"We were almost laughing because we were like, 'Oh my god, we are not helping the cause here,'" said Ms. Guggemos. "We can help make teaching kids how to eat with utensils easier by making some fundamental changes."
The PD&D team sketched out children's hands and used them to design utensils that would be easier to hold. Using the 3-D machine, they turned those designs into technical sketches and then prototypes. Many, many versions later, they had a set of utensils that tiny hands could hold onto and scoop food into their mouths with. They also added adhesive to the bottom of the bowls so they would grip the table, and made them stackable.
Bringing this type of practicality to products are PD&D's more than 500 full-time designers and engineers, which include 2-D designers, textile designers, industrial designers, electrical engineers and a literal rocket scientist—a former-NASA aerospace engineer. The diverse team, which boasts varying levels of experience, works together to understand style trends and build products. "Everything is done in collaboration," said Ms. Guggemos. "Every product category requires a specific skill set."
An electrical engineer may pair with an industrial designer to build a lamp, Ms. Guggemos said. In apparel, a textile designer will develop a print and pattern alongside a fabric designer who chooses the fabric and a 2-D designer who designs the garment.
Stephanie Grotta, a former landscape architect and an associate product design director at Target, works on the retailer's home brands as well as exclusives with national brands. "In landscape architecture school and in practice, you are taught to consider context, analyze it with a strong point of view and draw the greatest inspiration from it -- people, place, natural processes, man-made processes, history, socio-economic context, etc," said Ms. Grotta in an email. "Being able to understand the nuance of a situation or project and quickly understand which way to pivot design work has been incredibly beneficial to my work at Target."
Ms. Grotta and the team work on hundreds of products each year -- designing apparel about nine months in advance and home products 11 months out. This requires some real-world experimentation.
For example, the retailer tested its tableware at Solera, a now-defunct restaurant in downtown Minneapolis, to get feedback from the staff on how the plates held up in a busy environment with real customers. Within a month, the plates were scratched, so Target began working on a scratch-resistant glaze. Nearly two years later, the tableware is still under development, but it's expected to arrive in stores next summer and remain, scratchfree, in customers' kitchens for years to come.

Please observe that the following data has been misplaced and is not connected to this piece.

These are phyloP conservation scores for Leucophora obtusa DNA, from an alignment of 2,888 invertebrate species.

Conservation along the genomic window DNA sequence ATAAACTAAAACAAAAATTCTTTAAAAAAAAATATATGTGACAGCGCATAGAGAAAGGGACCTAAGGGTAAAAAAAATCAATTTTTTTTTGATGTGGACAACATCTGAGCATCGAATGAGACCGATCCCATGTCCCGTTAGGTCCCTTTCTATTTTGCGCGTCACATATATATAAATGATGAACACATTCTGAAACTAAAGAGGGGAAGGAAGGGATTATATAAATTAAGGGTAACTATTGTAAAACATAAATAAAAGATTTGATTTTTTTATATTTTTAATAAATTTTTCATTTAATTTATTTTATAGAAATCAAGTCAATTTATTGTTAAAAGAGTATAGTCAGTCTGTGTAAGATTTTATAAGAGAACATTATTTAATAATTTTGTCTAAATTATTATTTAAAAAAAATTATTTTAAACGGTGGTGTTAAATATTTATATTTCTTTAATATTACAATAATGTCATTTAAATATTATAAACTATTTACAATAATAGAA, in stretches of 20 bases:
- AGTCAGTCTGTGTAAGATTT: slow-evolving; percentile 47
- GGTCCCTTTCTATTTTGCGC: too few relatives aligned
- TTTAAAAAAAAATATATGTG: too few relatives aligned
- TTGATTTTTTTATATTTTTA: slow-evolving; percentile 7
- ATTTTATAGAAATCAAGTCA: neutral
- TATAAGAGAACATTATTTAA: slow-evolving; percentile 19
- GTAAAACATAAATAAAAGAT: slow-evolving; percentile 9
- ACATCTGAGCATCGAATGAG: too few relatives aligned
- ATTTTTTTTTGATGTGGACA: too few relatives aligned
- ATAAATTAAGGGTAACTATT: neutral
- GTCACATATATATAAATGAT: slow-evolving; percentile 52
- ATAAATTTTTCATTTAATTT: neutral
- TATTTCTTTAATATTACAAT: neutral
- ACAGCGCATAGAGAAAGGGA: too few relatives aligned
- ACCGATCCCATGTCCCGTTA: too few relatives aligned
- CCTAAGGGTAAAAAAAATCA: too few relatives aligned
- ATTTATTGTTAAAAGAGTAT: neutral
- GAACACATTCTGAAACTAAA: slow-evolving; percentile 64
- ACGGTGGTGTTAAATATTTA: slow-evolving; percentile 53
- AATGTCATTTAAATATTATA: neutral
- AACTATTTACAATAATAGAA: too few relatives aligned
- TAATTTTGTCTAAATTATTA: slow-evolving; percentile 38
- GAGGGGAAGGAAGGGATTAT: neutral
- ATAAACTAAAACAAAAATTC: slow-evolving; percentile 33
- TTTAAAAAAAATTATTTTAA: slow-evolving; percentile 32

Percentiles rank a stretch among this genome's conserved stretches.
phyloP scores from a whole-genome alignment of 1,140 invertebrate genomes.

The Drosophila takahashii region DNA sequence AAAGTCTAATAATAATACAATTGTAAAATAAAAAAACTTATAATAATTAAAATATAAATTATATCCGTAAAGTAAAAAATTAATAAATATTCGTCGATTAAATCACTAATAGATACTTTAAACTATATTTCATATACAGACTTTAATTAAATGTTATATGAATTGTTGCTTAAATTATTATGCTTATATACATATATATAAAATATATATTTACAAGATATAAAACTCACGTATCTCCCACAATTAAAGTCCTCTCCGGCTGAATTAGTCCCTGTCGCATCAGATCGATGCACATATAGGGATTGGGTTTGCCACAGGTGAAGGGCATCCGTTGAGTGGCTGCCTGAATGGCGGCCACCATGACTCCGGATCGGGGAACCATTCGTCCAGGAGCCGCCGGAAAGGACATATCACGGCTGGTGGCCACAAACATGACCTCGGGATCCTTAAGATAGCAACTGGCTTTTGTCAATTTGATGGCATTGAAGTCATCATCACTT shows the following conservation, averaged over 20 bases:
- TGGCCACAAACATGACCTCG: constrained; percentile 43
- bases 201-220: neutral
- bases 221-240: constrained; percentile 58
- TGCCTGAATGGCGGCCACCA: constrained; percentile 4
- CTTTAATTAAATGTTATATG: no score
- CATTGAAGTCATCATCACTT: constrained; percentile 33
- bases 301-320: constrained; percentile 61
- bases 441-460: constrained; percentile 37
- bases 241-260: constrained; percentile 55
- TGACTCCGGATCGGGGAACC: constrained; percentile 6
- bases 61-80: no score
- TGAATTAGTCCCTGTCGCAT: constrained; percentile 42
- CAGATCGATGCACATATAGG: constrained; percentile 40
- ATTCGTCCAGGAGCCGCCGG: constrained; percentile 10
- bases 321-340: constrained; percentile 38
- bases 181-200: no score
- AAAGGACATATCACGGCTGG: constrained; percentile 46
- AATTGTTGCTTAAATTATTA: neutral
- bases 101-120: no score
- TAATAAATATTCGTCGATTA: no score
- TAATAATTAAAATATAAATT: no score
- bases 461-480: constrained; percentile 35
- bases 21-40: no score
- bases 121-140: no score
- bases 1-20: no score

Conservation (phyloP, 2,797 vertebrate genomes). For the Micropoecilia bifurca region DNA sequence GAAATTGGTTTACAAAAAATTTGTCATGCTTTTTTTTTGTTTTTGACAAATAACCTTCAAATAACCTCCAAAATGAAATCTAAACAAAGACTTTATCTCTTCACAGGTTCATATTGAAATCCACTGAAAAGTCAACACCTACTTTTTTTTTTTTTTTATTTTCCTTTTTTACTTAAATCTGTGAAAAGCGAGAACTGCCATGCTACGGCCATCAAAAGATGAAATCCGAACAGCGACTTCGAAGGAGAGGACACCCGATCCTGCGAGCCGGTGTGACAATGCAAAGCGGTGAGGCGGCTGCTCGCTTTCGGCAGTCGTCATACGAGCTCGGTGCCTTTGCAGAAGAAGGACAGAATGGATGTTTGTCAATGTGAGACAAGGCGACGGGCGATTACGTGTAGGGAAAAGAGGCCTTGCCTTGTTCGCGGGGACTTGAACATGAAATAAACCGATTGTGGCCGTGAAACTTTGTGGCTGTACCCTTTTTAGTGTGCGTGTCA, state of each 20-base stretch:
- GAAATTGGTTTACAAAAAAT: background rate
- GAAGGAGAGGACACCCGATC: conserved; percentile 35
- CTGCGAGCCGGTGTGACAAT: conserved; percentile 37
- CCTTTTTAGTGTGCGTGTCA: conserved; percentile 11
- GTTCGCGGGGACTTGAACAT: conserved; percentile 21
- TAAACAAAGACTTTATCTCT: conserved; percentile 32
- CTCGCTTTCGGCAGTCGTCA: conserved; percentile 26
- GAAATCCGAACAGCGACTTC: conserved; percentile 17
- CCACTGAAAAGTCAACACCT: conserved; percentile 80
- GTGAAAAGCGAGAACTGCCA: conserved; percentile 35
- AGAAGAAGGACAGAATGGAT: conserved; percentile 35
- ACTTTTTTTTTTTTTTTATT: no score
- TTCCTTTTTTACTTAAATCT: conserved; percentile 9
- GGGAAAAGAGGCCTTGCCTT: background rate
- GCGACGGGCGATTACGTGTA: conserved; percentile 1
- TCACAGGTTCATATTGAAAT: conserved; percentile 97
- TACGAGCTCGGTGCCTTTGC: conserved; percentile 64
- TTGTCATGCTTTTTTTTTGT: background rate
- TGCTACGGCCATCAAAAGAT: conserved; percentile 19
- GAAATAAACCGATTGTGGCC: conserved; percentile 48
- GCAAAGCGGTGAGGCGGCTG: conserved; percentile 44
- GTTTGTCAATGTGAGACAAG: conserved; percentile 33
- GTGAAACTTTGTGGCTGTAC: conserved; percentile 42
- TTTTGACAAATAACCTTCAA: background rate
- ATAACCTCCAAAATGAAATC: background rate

The retailer is also experimenting with connected products, a trend it jumped on a year and a half ago, Ms. Guggemos said. In the works: a baby-changing station that estimates the size of the diaper that's needed based on the weight of the baby, and triggers a reorder when the diaper storage compartment is running low. "There are a lot more exciting things to come along those lines," said Ms. Guggemos.
And the team is willing to get down and dirty for the sake of the cause.
Three years ago, five PD&D members landed in California for a sporting goods trade show and headed to a local Target. The designers and engineers prepared to camp like their customers might, and that meant shopping like they shop. They traversed the big-box chain searching for sleeping bags, toiletries, a four-to-six-person tent, stakes -- which were inexplicably far away -- and everything else they'd need for an outdoor adventure.
They arrived at the campsite, about an hour outside of San Francisco, and began pitching a shelter that night. The group squinted at the instructions in the dark and used flashlights to identify the tent pieces. The trip to Half Moon Bay State Beach Park was later sullied by torrential rains that flooded the tent.
The result was that within the year, Target completely overhauled its Embark brand gear and the way it sold camping supplies in stores. The tent was affixed with glow-in-the-dark ropes to improve visibility at night, and could now be assembled in two minutes. Target also extended the rain flap to keep water out.
This year, the retailer partnered with crowdsourcing community Betterific during back-to-college to get ideas on how to improve life in a first apartment or dorm. Betterific members voted on the best product suggestions and Target brought them to life. Among the seven winners, currently on shelves, are bedsheets with pockets for a phone or notebook, and a shower caddy with extra drainage and a storage rack. Target also teamed with homeware design company Umbra to co-create merchandise with students at three design schools around the country.
Over the past year, Ms. Guggemos has worked more closely with the marketing and public relations teams, recapping her most-loved items of the season, to highlight Target's new products with clever marketing and packaging that speaks to the merchandise's artisan details. In March, the marketer debuted one of Ms. Guggemos' favorites -- an Embark walking sleeping bag with arm and feet holes -- on "The Mindy Project."
"It's really about building up that brand equity in their owned brands as much as they're doing with their partners," said Traci Gregorski, VP-marketing at research firm Market Track.
The teams also work with Target's roster of agencies, including creative shop 72andSunny and media house Haworth, among others.
Mr. Cornell recently spent two days in Los Angeles and San Francisco, searching for product ideas with Ms. Guggemos, where the duo shopped for home goods, browsed boutiques, visited up-and-coming designers and looked at textiles. "Trend trips" like these help bring the CEO off the 26th floor and closer to Target's products. It's the inspiration behind the products, how they were designed and how they are built that elevates Target's offerings, said Ms. Guggemos. "[Brian] wants those stories to be heard because he believes that our products have more value and meaning when we're able to share those stories," she said.
But it still doesn't stop him from peeking.